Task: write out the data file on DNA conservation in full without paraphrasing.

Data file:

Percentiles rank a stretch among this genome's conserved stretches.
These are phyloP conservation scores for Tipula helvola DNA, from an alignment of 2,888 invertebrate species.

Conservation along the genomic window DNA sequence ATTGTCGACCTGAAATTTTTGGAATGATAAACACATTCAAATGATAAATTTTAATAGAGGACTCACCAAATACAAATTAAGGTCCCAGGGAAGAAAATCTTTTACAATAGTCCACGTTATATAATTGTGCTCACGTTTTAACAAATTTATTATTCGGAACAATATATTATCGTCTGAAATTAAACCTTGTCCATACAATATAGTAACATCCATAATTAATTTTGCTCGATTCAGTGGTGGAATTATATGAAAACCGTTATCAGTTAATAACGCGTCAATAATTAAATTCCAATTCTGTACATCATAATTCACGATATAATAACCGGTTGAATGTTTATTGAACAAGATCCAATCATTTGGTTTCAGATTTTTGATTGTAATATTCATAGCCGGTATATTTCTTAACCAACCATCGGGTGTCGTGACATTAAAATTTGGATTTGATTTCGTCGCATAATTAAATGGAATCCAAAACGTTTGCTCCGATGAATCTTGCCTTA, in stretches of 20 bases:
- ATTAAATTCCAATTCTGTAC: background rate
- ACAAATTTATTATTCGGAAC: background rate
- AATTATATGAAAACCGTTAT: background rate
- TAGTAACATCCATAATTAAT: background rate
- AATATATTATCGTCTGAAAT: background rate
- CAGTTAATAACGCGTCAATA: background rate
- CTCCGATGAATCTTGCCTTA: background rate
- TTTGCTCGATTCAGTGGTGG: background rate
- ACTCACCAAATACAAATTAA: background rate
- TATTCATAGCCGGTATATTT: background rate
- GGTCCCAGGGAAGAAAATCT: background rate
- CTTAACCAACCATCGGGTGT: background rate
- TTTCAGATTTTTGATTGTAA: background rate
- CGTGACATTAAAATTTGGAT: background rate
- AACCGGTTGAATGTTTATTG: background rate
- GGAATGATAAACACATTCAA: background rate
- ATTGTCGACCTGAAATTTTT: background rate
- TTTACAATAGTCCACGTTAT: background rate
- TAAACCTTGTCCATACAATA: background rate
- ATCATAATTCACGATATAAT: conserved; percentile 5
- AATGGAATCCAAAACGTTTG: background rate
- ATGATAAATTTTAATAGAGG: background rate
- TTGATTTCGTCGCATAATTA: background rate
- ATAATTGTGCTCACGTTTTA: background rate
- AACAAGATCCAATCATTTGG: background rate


Percentiles rank a stretch among this genome's conserved stretches.
These are phyloP conservation scores for Tipula helvola DNA, from an alignment of 2,888 invertebrate species.

Conservation along the genomic window DNA sequence ATTGTCGACCTGAAATTTTTGGAATGATAAACACATTCAAATGATAAATTTTAATAGAGGACTCACCAAATACAAATTAAGGTCCCAGGGAAGAAAATCTTTTACAATAGTCCACGTTATATAATTGTGCTCACGTTTTAACAAATTTATTATTCGGAACAATATATTATCGTCTGAAATTAAACCTTGTCCATACAATATAGTAACATCCATAATTAATTTTGCTCGATTCAGTGGTGGAATTATATGAAAACCGTTATCAGTTAATAACGCGTCAATAATTAAATTCCAATTCTGTACATCATAATTCACGATATAATAACCGGTTGAATGTTTATTGAACAAGATCCAATCATTTGGTTTCAGATTTTTGATTGTAATATTCATAGCCGGTATATTTCTTAACCAACCATCGGGTGTCGTGACATTAAAATTTGGATTTGATTTCGTCGCATAATTAAATGGAATCCAAAACGTTTGCTCCGATGAATCTTGCCTTA, in stretches of 20 bases:
- ATTAAATTCCAATTCTGTAC: background rate
- ACAAATTTATTATTCGGAAC: background rate
- AATTATATGAAAACCGTTAT: background rate
- TAGTAACATCCATAATTAAT: background rate
- AATATATTATCGTCTGAAAT: background rate
- CAGTTAATAACGCGTCAATA: background rate
- CTCCGATGAATCTTGCCTTA: background rate
- TTTGCTCGATTCAGTGGTGG: background rate
- ACTCACCAAATACAAATTAA: background rate
- TATTCATAGCCGGTATATTT: background rate
- GGTCCCAGGGAAGAAAATCT: background rate
- CTTAACCAACCATCGGGTGT: background rate
- TTTCAGATTTTTGATTGTAA: background rate
- CGTGACATTAAAATTTGGAT: background rate
- AACCGGTTGAATGTTTATTG: background rate
- GGAATGATAAACACATTCAA: background rate
- ATTGTCGACCTGAAATTTTT: background rate
- TTTACAATAGTCCACGTTAT: background rate
- TAAACCTTGTCCATACAATA: background rate
- ATCATAATTCACGATATAAT: conserved; percentile 5
- AATGGAATCCAAAACGTTTG: background rate
- ATGATAAATTTTAATAGAGG: background rate
- TTGATTTCGTCGCATAATTA: background rate
- ATAATTGTGCTCACGTTTTA: background rate
- AACAAGATCCAATCATTTGG: background rate